excess traditional labor in more productive activities.

4. (C) Rodriguez Cuadros acknowledged that addressing the
issue within the Andean Community might not be the best way,
but insisted there needed to be a dialogue on the matter
either between Peru and Colombia and the United States or

5. (C) Comment: A couple of different factors appear to be
intersecting in the Foreign Minister,s mind. The Government
of Peru is concerned (we believe with reason) that the
increased pace of eradication in Colombia is displacing coca
cultivation in this direction. At the same time, higher
prices for coca leaf are fueling the determination of radical
cocaleros to avoid eradication through any and all means. A
number of senior GOP officials have voiced dismay that the
Administration,s FY-06 budget request reduces resources
earmarked for Peru by sixteen million dollars; we believe
that the Foreign Minister sees a San Antonio II conference as
a means to leverage more development assistance out of
consumer nations. As regards the FTA agricultural chapter,
the Foreign Ministry is out of line with Peru,s trade
negotiators. The latter have, to be sure, called repeatedly
for flexibility on the U.S. side citing the threat of
increased coca cultivation. That said, Peru,s chief FTA
negotiator and his boss have repeated told the Ambassador
that a chill wind blows from the Foreign Ministry in the
director of the agreement. Recently Ambassador Alzamora, who
is the principle MFA official on FTA issues, published an
op/ed highlighting his concern over the impact the agreement
might have on sierra agricultural producers.

6. (C) Recommendation and Action Request: By happy
coincidence, the country team is briefing the Prime Minister,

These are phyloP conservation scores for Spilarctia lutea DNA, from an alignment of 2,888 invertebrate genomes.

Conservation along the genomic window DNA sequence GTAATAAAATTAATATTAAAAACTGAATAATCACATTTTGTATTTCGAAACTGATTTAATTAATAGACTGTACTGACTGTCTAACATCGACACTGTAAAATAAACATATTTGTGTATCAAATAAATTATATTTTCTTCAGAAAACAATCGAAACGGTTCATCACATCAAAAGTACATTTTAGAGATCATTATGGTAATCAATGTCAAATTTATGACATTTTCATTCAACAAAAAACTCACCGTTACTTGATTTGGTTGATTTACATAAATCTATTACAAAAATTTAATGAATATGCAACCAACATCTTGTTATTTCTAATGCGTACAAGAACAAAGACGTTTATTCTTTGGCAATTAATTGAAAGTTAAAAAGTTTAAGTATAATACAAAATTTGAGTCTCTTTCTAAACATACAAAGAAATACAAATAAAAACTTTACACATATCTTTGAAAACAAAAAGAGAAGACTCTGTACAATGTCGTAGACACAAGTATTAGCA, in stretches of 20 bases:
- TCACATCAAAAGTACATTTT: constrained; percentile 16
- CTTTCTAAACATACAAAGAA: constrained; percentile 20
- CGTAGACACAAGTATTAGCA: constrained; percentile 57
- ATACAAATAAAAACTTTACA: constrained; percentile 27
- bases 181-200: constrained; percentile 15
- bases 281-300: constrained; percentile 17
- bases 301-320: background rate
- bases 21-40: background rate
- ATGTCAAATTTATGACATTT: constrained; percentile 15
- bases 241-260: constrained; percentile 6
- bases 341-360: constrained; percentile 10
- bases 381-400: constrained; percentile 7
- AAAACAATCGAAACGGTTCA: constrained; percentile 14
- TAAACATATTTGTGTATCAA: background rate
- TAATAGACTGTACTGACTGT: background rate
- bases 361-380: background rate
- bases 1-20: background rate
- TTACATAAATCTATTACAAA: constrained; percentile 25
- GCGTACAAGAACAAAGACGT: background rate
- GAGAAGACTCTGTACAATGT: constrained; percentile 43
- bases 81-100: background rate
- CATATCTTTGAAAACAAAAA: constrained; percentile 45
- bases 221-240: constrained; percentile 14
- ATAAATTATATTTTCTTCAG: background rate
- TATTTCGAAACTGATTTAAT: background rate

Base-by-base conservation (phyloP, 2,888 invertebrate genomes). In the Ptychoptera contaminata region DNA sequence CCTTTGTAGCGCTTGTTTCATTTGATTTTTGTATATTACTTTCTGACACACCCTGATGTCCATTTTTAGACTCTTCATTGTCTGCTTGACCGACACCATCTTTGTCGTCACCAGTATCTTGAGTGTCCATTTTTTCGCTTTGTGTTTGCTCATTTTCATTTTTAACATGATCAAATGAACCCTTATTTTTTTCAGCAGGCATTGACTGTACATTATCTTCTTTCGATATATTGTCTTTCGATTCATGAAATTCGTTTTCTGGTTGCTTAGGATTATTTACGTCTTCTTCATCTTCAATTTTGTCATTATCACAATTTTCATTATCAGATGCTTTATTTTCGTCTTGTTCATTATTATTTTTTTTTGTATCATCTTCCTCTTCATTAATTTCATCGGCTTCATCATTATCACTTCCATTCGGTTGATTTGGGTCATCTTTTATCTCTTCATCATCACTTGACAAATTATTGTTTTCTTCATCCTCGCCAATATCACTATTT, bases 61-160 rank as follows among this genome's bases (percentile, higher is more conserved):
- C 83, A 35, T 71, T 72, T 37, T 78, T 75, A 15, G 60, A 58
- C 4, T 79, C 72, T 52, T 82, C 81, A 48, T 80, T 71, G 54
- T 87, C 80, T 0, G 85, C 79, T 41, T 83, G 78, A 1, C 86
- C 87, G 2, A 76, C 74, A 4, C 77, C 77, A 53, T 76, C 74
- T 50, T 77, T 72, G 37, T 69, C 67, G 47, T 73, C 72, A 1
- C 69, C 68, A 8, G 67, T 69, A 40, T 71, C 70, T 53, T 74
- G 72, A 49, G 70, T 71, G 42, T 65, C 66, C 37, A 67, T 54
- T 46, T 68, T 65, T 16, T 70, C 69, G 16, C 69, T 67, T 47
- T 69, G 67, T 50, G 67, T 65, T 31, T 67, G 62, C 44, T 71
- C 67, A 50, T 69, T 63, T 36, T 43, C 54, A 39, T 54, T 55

the head of Devida and the Ministers of Foreign Affairs,
Interior and Defense this Friday on U.S. assistance levels.
Our purpose in doing so is to convey the message that (a) our
assistance is greater than the GOP thinks; in particular the
FY-06 request level for the fight against narcotics will
still be well above the average level of assistance in the
1990s (b) other USG obligations are putting pressure on our
budget and Peru should expect USG assistance to decline,
particularly as its growth rate drives up per capita income
(c) the GOP needs, therefore, to have a budget plan that
takes on some of the activities supported by the
international community and (d) Peru needs to reach an
article 98 agreement with us to retain valuable assistance
that is slipping away. The Ambassador recommends that the
Department provide instructions by COB Thursday for him to
tell the Foreign Minister officially that calling for a
review of drug policy in the Andean Community declaration
would be unwelcome and unhelpful. Instead, we suggest that
we identify the upcoming visit of INL DAS Jonathan Farrar as
an opportunity to begin a bilateral discussion of Peru,s
concerns regarding our joint efforts to fight narcotics.


=======================CABLE ENDS============================